Brokenhearted Theology, Ramblings, Relational, Resurrection

Resurrection and Relationships

Last week I wrote

And if resurrection is about life, then it matters how we live.

It matters how we spend our money.  It matters how we talk to other people.  It matters how we express our sexuality.  It matters how we treat creation.  It matters how we treat people who are not like us.  It matters what words we use.  It matters what words we do not use.  It matters how we make use of our time.  It matters how we agree or disagree with other people.

If resurrection matters, then life matters.

And, if death truly has been conquered by the resurrection of Christ, then it matters a lot.  And not just for what we typically think of as “this life,” for Life no longer begins at birth and ends at physical death, but continues on with a renewed and restored physicality and humanity.

Peter (the same Peter who went to Haiti – check out his videos) led our canvas group last night through a meditation on relationships in light of resurrection.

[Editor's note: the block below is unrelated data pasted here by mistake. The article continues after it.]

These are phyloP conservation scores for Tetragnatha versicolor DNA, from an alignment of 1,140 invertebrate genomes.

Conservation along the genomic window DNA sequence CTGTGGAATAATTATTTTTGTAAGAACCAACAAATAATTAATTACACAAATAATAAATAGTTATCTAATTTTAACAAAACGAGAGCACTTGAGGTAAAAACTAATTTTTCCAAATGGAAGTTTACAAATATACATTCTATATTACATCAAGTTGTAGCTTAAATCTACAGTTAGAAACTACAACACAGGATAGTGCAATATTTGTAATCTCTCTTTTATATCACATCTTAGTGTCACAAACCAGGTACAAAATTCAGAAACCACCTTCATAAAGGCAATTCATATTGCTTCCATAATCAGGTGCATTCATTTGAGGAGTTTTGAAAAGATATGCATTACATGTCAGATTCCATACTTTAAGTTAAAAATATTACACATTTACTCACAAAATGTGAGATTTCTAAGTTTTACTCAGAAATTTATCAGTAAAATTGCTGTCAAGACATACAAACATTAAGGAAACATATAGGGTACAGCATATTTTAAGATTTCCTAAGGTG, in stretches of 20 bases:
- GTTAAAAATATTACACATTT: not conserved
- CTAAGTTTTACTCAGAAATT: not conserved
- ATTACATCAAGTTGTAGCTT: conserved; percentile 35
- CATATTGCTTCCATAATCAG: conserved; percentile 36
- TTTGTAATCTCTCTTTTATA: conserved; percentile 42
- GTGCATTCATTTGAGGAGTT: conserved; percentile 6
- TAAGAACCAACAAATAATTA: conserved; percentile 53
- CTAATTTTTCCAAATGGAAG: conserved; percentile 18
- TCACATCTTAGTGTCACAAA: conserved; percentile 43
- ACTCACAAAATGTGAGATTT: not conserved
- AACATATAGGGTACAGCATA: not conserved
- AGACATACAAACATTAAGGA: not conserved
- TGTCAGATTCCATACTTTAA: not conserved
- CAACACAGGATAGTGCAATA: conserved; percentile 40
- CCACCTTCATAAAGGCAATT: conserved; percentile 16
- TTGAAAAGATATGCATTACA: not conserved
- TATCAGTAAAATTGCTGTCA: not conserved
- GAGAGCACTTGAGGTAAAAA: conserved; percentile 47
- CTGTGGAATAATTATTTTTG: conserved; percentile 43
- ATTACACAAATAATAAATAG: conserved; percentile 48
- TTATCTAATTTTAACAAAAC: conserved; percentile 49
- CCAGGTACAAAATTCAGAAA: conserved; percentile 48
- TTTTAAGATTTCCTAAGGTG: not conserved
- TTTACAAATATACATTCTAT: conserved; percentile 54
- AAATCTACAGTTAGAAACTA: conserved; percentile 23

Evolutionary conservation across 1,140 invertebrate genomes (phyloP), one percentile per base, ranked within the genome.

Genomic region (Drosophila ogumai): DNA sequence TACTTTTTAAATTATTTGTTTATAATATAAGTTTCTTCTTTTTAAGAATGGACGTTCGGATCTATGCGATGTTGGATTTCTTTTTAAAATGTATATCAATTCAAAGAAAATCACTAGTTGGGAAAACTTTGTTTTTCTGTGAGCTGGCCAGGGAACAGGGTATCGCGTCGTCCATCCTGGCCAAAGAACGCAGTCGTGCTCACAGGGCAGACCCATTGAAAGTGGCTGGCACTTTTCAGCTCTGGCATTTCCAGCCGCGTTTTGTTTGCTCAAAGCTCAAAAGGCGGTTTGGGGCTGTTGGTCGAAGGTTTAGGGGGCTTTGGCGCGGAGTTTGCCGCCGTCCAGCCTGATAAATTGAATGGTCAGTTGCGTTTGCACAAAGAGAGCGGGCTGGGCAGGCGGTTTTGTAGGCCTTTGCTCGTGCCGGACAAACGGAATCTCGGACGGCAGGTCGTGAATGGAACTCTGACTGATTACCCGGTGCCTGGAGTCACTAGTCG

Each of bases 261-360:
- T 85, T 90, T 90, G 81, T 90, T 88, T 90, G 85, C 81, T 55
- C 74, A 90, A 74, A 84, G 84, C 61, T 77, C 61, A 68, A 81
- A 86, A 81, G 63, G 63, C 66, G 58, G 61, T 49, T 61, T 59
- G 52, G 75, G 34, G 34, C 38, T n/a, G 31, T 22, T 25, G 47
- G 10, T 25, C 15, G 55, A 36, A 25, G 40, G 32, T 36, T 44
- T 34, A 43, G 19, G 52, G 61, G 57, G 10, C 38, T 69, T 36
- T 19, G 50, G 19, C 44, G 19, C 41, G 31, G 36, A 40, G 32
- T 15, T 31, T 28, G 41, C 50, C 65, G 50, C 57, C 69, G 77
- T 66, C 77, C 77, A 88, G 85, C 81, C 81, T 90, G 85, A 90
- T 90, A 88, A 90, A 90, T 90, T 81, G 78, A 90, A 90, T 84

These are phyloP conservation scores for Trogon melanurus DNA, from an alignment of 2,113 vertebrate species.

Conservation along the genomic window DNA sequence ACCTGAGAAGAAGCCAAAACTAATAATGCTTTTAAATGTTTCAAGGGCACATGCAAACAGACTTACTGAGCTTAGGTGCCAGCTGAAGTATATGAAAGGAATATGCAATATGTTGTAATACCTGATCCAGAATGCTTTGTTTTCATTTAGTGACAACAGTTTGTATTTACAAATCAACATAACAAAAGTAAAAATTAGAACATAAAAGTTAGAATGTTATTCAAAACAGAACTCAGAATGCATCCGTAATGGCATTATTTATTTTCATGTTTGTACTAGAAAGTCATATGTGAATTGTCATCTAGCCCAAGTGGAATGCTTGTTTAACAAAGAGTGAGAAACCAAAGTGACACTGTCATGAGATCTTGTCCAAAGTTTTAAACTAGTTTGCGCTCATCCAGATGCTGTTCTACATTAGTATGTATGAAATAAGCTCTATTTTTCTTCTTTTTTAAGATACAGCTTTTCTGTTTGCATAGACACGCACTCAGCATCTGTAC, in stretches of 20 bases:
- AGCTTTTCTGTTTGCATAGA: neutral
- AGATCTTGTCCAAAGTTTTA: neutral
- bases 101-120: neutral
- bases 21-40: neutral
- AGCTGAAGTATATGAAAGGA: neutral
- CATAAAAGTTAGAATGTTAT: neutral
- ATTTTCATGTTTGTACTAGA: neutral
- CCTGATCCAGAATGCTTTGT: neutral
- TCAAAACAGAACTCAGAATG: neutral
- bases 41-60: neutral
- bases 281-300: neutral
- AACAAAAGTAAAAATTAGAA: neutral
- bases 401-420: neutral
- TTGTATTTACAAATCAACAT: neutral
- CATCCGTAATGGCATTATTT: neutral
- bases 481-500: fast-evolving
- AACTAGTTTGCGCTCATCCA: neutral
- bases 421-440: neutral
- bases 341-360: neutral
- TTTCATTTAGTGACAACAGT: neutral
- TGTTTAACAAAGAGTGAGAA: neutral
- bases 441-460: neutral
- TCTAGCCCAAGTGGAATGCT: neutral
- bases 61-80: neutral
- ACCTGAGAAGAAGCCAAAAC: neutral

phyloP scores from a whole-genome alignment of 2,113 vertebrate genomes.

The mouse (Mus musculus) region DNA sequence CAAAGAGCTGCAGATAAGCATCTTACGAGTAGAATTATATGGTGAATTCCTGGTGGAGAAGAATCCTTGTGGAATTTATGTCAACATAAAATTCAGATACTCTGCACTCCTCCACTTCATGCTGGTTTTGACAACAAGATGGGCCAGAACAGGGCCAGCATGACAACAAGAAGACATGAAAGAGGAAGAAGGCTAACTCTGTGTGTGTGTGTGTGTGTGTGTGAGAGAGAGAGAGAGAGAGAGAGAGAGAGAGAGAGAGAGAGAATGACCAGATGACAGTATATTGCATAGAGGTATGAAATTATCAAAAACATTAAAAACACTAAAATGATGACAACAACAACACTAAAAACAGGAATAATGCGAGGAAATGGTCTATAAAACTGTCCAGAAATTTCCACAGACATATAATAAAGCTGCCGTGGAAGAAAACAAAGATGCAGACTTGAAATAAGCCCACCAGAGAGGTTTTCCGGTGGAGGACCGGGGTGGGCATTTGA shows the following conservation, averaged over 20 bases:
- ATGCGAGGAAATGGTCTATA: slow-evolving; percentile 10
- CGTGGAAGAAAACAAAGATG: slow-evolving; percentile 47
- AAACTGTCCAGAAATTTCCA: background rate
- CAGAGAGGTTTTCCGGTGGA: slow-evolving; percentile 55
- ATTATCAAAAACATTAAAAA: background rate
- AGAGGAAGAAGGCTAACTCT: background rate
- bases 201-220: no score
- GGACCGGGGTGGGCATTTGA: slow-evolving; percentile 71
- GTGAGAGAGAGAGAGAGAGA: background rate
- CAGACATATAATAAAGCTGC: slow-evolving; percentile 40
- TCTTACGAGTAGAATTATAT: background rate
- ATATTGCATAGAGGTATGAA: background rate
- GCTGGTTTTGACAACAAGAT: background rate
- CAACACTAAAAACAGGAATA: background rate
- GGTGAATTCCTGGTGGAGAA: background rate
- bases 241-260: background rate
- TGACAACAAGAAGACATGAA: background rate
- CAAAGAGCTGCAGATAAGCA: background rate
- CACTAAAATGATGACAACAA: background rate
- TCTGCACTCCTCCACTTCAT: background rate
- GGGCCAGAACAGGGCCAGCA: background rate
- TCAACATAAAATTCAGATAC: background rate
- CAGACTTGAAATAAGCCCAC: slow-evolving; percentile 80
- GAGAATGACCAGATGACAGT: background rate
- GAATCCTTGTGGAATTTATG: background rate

In the Gospel According to John, Peter’s (the disciple, not the friend mentioned in the previous sentence) denial of Christ takes place before the crucifixion.  There’s no record of Peter encountering Jesus again before his death – to apologize or to receive forgiveness.  Imagine the agony of Peter – denying and betraying the one whom you had spent the last three years with just before the moment of death without a chance for reconciliation.  But, resurrection changes everything.  There is reconciliation for Peter – it comes after death.  After life as we know it has ended.

But, resurrection changes what “life as we know it” looks like.

In the closing chapter of John’s gospel, Peter is reinstated by Jesus.  Reconciliation happens.

It happens after death, but death holds little weight in the face of resurrection.

Peter (the first Peter mentioned, not the disciple) asked us to spend time silently reflecting on the times that we’ve betrayed.  Our friends, our selves, or our God.  The hurt.  The shame.  The grief.

But that hurt, shame, and betrayal does not have to be the final story.

Resurrection means that life continues and betrayal does not.  So we reflected on relationships that embody an eternal perspective: relationships that are viewed through the lens of resurrection.

Given resurrection, how should we treat those we are likely to betray?  Those we tend to overlook?  Those we would prefer not to spend our time on?

In light of resurrection, relationships matter.  A lot.


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